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stringer

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About stringer

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    California
  1. stringer

    Need gas, Carb, and Cluch advice.

    Oddly enough I ran into an old friend last night. He's worked cars, motorcycles, turbochargers, and earth moving equipment for a living. I used to help him rebuild cars when we were kids. Anyway, I asked him about the white stuff in the gas. He told me: “Since everybody in my neighborhood knows I know how to fix engines, they bring me their lawn mowers, edgers, weed eaters and such when they won't start. A while back they started bring them to me a lot more often and I started noticing that white stuff in the carbs. My sense is after talking to them that the gas is going bad after only two or three weeks.” Three weeks!? I used to own a sailboat. One tank of fuel could last a year or more and with out fuel stabilizers. No problems. Now gas only lasts three weeks? What the.... Since this is the case I'm going to kludge together an electric fuel pump and filter to drain my tank after every ride. I'll put the fuel in my truck. (Don't worry, I won't blow my self up.) As for long term storage.... It wasn't supposed to be sitting that long. It just worked out that way. As for cleaning the carburetor, I'll be doing that myself. I think there's a mod or two out there I might want to do also. For the long term, I'm planning some experiments to see if this is from moisture, oxidation, and related to light. (I have a “clear” tank.) And if any of the fuel stabilizers will prevent it. Thanks for all the advice, Stringer
  2. What a bad couple of days! After a 4 months of no riding, I got a chance to get back on my bike. ('06 TE450) I went to prep it the night before and it wouldn't start. Must be bad gas, so I drained it and it was WHITE, like milk. Rinsed the tank out a bunch of times with new gas then added some Gumout and got the bike to start, but it would only idle and only with the choke on. Goosed the throttle a while until it would run through 2/3 of it but would still die if I gave it too much throttle. Also, it would still only run with the choke on. So the next day I took it to a dry lake bed (I wouldn't do any trails with it like this) and played with it until it would run (but not idle) with the choke off. Got it home and the cluch won't disengage! So my questions are: Has anybody seen gas turn white when it goes bad? After I let the bad gas sit for a while it settled out. It's a white powder. It has kind of like a soapy feel to it. Are the O'ring gaskets on the carburetor reusable? Is there any trick to stripping one down to clean and putting it back together? (Any special tools or parts that must be replaced? Any trick to getting it off the bike? Is this a common problem? Is there any history of the cluch hydrolics going bad? Assuming I need to remove the cluch cover, do I need a new gasket or is it a reusable O'ring? Is there any thing I need to look for? Any advice will be appreciated. Thanks in advance, Stringer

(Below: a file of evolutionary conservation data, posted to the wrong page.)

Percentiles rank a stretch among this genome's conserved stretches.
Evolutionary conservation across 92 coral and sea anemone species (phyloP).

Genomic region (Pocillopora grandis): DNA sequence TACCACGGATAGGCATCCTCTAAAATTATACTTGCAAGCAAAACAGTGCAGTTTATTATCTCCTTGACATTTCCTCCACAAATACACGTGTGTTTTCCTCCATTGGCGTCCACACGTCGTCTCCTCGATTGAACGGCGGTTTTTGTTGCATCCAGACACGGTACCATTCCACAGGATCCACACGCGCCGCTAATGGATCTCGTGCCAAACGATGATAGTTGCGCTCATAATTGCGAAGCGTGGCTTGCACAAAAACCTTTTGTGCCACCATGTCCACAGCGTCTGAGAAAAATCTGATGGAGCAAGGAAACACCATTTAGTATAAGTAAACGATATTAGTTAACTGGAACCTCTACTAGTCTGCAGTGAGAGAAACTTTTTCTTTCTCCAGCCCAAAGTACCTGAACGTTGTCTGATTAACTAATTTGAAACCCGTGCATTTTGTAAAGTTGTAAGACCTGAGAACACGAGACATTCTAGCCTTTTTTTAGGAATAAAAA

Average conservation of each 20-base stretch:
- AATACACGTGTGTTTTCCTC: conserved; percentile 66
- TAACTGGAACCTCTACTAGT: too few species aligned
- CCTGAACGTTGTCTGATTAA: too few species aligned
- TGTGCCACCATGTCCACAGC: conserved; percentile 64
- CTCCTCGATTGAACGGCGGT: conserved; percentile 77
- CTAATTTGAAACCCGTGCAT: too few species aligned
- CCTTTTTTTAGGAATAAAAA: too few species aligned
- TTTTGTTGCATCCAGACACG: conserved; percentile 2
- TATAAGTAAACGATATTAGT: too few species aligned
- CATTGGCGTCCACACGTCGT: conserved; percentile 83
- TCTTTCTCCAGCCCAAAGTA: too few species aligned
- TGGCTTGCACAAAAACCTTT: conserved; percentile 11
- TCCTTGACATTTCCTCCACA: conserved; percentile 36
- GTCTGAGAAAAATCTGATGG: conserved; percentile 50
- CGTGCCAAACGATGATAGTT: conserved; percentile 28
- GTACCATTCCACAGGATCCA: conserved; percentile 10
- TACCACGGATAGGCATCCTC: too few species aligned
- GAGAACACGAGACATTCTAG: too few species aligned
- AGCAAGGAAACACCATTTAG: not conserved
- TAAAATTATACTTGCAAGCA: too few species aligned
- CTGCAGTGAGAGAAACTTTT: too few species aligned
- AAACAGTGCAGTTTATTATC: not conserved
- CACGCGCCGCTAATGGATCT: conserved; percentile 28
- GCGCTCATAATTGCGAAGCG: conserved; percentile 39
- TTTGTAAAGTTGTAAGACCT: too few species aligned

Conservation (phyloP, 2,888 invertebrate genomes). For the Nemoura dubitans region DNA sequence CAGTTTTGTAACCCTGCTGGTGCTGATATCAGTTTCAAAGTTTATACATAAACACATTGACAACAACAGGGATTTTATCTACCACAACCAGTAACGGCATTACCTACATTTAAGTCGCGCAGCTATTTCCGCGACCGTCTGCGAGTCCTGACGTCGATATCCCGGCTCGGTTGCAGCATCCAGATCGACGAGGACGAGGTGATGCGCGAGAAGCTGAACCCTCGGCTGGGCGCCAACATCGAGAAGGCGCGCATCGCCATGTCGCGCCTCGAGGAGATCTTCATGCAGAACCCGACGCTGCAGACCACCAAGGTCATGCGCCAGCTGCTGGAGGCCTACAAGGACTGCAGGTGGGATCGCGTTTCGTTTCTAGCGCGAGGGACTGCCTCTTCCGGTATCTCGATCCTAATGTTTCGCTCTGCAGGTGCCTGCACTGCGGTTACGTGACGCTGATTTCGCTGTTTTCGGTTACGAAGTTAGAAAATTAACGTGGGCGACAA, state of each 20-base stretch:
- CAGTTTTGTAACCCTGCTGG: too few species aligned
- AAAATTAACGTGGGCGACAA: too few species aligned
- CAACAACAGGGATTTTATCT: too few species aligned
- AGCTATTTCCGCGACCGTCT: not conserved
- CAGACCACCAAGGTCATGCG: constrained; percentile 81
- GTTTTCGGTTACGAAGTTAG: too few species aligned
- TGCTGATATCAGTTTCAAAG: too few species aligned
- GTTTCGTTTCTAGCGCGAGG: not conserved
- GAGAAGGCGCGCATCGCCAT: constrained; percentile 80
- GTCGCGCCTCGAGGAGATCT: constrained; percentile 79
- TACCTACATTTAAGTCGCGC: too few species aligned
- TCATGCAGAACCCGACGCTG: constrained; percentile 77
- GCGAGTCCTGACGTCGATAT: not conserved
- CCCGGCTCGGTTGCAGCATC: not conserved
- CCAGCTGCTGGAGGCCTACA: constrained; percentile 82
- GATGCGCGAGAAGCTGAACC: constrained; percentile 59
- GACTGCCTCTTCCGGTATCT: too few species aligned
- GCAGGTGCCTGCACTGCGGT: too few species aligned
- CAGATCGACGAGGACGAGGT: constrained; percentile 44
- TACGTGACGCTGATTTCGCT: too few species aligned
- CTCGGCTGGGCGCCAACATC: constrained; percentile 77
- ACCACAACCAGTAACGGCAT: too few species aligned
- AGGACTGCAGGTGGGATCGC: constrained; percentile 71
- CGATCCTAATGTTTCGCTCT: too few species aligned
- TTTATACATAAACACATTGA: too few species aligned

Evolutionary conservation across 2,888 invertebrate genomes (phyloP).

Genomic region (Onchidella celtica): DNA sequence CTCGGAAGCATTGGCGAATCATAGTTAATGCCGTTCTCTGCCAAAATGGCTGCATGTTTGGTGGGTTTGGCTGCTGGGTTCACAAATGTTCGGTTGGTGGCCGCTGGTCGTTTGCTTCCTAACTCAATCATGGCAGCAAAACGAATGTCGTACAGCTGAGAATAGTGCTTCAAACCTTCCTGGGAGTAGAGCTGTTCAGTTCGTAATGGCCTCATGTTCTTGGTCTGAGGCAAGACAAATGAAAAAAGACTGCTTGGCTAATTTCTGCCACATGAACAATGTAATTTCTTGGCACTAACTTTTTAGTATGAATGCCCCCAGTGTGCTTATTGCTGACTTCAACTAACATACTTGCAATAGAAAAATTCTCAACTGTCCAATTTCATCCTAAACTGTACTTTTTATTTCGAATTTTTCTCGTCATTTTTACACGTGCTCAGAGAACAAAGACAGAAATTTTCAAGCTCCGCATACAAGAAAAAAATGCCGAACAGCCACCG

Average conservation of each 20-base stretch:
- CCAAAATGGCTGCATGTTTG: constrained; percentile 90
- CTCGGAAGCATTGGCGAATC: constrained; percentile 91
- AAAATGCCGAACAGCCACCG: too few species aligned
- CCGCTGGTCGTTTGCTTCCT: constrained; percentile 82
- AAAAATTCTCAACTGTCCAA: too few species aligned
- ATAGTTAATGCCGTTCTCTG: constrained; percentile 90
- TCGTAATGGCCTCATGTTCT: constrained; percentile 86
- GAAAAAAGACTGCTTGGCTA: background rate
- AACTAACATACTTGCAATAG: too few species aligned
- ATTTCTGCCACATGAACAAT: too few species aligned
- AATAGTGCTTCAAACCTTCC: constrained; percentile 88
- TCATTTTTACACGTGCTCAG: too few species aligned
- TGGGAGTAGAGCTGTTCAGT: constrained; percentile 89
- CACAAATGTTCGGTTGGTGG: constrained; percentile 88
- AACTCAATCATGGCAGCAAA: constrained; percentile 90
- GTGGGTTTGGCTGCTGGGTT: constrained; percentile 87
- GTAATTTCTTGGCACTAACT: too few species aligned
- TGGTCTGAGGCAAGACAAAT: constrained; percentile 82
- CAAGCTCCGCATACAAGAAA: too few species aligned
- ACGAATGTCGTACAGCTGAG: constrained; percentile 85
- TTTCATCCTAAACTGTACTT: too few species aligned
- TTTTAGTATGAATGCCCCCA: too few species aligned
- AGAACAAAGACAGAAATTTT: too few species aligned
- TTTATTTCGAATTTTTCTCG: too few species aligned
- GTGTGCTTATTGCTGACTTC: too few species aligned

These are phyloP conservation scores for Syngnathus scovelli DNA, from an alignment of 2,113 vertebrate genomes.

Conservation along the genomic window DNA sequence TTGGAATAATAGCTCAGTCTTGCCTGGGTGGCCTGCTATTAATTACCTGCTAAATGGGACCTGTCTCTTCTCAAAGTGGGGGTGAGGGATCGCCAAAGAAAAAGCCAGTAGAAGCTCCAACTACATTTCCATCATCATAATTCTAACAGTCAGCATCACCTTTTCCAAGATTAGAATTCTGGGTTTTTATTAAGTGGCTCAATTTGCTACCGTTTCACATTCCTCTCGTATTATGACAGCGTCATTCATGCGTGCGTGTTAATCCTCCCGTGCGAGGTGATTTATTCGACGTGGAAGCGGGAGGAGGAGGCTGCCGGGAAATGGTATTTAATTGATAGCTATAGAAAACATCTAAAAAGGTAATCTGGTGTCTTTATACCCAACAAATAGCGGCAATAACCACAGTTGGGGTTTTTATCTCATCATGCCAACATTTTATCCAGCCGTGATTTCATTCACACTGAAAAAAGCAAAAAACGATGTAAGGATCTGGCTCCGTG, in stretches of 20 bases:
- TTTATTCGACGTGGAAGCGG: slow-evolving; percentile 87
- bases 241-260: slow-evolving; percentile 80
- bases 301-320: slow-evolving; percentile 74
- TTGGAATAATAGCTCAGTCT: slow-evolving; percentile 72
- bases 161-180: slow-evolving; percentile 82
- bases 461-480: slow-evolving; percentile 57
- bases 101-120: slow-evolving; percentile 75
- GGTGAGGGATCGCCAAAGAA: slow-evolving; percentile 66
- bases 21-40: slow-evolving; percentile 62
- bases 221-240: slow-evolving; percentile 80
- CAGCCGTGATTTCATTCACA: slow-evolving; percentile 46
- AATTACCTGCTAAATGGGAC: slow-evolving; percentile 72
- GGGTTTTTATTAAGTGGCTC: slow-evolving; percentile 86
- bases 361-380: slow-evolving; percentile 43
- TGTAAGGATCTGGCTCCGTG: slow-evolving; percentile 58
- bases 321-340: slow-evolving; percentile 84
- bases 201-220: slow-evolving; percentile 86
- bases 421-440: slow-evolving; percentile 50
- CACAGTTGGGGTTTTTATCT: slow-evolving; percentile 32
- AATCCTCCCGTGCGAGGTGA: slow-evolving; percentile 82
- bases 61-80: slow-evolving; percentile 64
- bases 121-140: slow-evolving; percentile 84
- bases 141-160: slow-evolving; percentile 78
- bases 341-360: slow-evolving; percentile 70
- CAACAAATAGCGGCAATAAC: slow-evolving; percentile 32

3. stringer

    Rattle rattle

    Mount the license plate with four screws. Mine had just two and the rattle happened only over 30 to 40mph. It took me some time to figure out. stringer
  4. stringer